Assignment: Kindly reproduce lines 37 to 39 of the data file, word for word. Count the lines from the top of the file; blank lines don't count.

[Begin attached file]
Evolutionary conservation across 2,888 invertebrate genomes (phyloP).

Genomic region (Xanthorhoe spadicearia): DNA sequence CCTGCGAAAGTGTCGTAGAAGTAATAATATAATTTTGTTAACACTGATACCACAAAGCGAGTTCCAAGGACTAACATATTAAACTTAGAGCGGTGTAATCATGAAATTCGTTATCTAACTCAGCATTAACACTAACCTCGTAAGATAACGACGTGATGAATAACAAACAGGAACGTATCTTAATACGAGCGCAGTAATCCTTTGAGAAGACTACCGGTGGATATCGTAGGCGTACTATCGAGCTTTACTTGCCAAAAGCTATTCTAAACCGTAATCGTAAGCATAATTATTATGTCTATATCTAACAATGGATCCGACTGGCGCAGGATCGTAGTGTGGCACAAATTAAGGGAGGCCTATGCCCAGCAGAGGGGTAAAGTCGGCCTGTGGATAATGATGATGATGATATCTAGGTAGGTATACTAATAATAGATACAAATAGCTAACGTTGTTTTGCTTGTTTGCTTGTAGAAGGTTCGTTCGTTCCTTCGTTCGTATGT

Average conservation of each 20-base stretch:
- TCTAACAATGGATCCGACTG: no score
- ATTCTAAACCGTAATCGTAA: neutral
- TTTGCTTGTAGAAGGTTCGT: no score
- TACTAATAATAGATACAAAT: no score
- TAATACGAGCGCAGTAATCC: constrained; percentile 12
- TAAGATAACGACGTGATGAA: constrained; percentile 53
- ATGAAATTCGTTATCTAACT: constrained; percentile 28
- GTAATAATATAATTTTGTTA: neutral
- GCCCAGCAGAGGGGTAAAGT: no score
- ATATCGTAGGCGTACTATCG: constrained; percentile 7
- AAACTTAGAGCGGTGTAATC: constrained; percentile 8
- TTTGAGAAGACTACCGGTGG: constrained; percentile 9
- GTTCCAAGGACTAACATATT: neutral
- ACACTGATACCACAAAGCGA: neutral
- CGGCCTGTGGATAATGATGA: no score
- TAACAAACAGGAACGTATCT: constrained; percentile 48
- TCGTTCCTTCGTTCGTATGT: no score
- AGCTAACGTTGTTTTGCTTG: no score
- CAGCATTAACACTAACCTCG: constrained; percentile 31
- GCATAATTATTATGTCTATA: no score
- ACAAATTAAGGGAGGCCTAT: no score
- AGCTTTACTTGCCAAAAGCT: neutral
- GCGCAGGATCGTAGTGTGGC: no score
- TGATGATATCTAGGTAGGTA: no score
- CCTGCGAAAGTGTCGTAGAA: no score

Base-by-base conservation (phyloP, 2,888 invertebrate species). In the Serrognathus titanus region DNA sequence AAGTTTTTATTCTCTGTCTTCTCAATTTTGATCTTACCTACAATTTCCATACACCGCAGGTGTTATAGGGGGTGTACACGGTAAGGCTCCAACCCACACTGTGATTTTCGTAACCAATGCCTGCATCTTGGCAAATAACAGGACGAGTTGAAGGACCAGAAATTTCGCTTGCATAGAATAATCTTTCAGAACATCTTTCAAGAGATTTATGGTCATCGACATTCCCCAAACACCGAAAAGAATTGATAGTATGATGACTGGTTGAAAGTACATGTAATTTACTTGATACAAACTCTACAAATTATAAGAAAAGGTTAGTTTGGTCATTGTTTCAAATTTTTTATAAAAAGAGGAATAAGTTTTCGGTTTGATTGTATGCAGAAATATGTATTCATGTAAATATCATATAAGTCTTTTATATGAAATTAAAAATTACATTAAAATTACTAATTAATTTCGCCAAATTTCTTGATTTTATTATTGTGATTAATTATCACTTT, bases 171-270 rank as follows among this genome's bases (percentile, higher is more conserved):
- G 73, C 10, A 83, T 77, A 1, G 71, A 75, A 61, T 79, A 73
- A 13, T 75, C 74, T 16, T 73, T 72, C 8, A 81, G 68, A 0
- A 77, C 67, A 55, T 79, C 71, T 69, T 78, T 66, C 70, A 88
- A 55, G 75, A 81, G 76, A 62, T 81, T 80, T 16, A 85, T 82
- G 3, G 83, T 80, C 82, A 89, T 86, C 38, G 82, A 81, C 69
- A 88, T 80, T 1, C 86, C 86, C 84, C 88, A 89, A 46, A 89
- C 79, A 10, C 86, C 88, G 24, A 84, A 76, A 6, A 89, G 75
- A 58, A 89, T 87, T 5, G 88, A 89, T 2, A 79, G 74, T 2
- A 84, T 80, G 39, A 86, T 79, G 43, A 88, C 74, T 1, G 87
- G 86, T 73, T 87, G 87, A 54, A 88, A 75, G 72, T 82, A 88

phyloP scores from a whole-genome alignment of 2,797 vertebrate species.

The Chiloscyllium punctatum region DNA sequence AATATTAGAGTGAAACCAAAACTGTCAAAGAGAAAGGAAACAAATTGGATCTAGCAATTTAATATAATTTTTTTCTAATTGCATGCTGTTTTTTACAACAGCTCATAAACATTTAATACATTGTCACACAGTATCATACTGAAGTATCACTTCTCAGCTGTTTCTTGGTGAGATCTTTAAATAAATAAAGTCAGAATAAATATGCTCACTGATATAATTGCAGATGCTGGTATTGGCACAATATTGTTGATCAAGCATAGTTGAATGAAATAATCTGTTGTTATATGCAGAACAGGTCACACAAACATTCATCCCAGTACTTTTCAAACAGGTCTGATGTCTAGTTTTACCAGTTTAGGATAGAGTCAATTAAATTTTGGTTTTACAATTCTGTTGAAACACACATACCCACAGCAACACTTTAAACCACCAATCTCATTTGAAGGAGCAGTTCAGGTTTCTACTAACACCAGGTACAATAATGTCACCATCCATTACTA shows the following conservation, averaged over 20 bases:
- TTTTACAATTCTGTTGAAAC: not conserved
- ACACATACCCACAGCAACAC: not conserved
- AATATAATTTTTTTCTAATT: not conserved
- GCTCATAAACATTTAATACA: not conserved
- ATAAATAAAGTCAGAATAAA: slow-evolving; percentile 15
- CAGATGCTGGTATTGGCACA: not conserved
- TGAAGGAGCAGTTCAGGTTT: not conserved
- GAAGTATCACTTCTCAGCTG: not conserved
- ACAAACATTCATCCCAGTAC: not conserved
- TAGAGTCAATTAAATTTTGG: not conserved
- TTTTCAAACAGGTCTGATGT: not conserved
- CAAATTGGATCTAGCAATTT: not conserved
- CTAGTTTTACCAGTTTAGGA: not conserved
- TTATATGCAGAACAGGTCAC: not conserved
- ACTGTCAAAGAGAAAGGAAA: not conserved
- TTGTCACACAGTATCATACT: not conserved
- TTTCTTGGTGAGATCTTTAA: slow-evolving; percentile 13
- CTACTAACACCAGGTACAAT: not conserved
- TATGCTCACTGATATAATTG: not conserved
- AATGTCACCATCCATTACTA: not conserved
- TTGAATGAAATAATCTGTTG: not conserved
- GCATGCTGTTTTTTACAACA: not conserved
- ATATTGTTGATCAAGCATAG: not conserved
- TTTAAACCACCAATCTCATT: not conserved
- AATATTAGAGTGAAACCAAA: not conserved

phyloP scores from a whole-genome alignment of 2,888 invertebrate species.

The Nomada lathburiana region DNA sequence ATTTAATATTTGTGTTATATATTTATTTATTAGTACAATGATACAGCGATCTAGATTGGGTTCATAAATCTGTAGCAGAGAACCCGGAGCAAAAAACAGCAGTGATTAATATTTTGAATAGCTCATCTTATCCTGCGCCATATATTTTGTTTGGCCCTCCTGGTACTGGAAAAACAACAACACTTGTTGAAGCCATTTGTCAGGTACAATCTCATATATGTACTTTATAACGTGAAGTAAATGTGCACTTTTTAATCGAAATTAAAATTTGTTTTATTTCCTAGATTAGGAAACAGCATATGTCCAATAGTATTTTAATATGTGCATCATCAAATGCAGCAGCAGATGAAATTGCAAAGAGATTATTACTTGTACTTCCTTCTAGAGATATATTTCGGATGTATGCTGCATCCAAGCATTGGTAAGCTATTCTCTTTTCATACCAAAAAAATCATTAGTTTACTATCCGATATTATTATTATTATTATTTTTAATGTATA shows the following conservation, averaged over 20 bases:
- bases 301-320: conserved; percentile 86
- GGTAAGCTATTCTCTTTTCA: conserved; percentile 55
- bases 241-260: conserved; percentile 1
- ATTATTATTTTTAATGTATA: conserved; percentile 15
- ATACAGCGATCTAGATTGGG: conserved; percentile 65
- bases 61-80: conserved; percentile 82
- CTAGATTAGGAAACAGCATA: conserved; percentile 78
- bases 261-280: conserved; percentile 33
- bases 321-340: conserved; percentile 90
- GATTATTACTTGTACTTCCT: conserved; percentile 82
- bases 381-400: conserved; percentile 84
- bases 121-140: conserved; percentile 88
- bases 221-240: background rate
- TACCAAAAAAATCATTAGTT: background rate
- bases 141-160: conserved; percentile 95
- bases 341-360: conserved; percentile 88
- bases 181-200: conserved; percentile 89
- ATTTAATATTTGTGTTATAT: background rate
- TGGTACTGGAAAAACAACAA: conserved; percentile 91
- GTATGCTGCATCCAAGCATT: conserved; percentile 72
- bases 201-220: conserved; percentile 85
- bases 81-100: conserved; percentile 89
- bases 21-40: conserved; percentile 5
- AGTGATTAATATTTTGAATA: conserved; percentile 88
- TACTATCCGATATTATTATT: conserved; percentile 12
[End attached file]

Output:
- A 58, A 89, T 87, T 5, G 88, A 89, T 2, A 79, G 74, T 2
- A 84, T 80, G 39, A 86, T 79, G 43, A 88, C 74, T 1, G 87
- G 86, T 73, T 87, G 87, A 54, A 88, A 75, G 72, T 82, A 88